Exciting news for all you Bitcoin spenders as you will now be able to use the lightning network to shop at the very popular e-commerce site Amazon.
It was announced over the bank holiday weekend by the crypto payment processing startup Moon, that any lightning-enabled wallet can now also be used through Moon’s browser extension. Prior to this lightning feature, around 250 beta users already used Moon to spend crypto on e-commerce sites by connecting the browser extension to exchange accounts like Coinbase.
Speaking to CoinDesk, the CEO of Moon, Ken Kruger said:
“[The extension] will pop up a QR code and it will have the lightning invoice, which you could also copy and paste if you can’t use the QR code for some reason, and you’ll be able to pay with your favorite lightning wallet.”
Although it is worth noting that Amazon has never touched Bitcoin, Kruger declined the specify which traditional financial institutions are helping convert the Bitcoin to fiat on the backend so that Amazon merchants actually receive fiat currency for their goods and services.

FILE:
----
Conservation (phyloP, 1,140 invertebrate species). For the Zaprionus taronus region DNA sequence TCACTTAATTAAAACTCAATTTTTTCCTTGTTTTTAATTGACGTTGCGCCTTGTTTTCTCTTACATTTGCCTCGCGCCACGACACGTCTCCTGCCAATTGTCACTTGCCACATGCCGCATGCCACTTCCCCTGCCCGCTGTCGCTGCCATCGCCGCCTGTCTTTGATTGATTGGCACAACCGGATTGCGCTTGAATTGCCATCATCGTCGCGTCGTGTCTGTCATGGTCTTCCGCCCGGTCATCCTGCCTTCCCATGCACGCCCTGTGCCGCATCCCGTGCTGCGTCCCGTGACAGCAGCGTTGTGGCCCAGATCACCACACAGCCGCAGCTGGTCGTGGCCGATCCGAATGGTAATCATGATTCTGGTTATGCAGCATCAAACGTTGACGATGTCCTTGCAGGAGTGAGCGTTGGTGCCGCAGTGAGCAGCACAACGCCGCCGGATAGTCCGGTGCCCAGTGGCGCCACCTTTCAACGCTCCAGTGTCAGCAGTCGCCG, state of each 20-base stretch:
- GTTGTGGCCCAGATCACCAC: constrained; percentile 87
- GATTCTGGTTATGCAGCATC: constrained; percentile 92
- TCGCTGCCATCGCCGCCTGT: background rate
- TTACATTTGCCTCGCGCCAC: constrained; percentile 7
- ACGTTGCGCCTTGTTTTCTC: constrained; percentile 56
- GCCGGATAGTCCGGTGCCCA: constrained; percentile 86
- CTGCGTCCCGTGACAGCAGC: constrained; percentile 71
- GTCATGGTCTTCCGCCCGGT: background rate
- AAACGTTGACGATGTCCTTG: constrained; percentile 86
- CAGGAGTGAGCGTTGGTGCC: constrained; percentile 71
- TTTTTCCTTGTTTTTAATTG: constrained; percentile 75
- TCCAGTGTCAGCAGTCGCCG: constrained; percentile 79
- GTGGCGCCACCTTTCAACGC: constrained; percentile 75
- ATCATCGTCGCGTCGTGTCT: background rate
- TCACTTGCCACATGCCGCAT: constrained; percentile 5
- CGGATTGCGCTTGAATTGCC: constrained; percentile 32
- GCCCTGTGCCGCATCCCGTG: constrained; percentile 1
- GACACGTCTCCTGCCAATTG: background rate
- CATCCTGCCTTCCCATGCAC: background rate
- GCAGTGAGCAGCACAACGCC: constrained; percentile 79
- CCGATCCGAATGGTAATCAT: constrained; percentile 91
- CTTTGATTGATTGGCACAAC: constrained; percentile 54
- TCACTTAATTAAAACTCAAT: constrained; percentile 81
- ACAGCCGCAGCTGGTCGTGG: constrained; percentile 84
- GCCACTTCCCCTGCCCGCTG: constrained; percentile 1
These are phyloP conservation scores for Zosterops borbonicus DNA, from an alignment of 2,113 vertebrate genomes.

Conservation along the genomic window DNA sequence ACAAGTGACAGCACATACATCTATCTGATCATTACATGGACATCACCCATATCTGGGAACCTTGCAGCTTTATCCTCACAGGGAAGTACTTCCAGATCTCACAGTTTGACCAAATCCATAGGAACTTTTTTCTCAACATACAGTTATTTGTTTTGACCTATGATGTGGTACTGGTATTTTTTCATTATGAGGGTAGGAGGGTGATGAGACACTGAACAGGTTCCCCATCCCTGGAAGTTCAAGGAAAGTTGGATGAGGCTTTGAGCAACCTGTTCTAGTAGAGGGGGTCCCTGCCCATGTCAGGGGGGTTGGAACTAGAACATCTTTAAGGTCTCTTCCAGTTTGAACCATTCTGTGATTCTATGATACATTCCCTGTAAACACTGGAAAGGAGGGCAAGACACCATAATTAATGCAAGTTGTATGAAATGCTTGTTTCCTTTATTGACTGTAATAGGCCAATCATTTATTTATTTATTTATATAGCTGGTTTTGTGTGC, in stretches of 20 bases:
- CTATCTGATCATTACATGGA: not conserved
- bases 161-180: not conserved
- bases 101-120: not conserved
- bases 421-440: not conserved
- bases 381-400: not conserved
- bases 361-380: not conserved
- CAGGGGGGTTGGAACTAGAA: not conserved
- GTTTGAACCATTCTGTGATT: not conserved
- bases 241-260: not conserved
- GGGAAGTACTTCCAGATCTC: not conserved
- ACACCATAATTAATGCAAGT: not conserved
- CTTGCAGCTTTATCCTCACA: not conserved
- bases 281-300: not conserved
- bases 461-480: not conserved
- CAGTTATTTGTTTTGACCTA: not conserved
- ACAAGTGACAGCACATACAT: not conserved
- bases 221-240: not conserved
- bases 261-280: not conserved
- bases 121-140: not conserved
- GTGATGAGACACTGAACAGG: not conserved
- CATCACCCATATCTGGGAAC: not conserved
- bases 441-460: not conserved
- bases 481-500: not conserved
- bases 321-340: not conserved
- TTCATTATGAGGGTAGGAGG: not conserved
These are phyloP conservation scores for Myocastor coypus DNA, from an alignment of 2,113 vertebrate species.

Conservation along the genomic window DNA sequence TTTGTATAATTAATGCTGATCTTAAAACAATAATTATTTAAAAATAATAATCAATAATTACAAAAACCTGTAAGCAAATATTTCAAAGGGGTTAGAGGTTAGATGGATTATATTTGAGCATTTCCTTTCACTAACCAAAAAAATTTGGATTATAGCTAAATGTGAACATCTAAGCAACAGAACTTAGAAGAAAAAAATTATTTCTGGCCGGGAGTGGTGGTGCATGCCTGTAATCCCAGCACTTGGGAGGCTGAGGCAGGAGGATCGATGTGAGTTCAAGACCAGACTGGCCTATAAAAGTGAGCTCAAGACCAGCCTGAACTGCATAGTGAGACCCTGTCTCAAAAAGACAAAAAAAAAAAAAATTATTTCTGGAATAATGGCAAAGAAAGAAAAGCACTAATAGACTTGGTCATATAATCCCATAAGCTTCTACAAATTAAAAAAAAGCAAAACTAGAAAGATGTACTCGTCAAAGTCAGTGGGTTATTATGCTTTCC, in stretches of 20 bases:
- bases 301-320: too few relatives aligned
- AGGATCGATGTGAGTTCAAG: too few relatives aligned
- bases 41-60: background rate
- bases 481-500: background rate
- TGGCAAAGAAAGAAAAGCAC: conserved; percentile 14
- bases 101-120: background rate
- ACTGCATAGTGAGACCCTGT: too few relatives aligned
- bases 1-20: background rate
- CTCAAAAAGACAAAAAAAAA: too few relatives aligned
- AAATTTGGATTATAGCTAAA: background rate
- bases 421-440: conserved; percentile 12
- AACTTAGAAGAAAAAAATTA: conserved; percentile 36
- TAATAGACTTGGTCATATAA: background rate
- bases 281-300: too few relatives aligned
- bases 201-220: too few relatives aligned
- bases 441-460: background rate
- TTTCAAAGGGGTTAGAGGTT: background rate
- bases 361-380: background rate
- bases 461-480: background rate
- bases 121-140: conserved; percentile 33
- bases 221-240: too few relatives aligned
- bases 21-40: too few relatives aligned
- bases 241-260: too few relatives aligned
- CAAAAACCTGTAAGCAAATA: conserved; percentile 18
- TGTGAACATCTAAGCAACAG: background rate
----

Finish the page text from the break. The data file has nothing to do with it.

Even so, Kruger added that by 2020, the Lightning-enabled feature should work on almost any e-commerce site no matter whether the platform accepts Bitcoin directly.
In making it clear that Moon also manages the payment channel and offers a simple interface for sending payments, Kruger says, “There’s no direct merchant integration.”
“We’re integrating with the Visa and Mastercard networks and we get a cut of the interchange fees that merchants pay every time they receive a credit card transaction.”
Moon was founded in 2018 and quickly grew to a small business of just three people to a company with just $100,000 invested by the Entrepreneurs Roundtable Accelerator. The accelerator’s managing director, Murat Aktihanoglu spoke to CoinDesk where he said that he sees Moon as one of the anchor’s for crypto businesses with lucrative potential over the next five years.
Aktihanoglu said, “we invested in Moon as a long-term portfolio company.”
Kruger went on to say:
“There’s a lot of opportunities to help solve some of those usability problems and getting people onto the lightning network, increasing adoption in that way. We’re going to engage with other folks in the lightning community to see what people are doing, what they’re working on and if there are any significant gaps. We’d love to step in and help whenever possible.”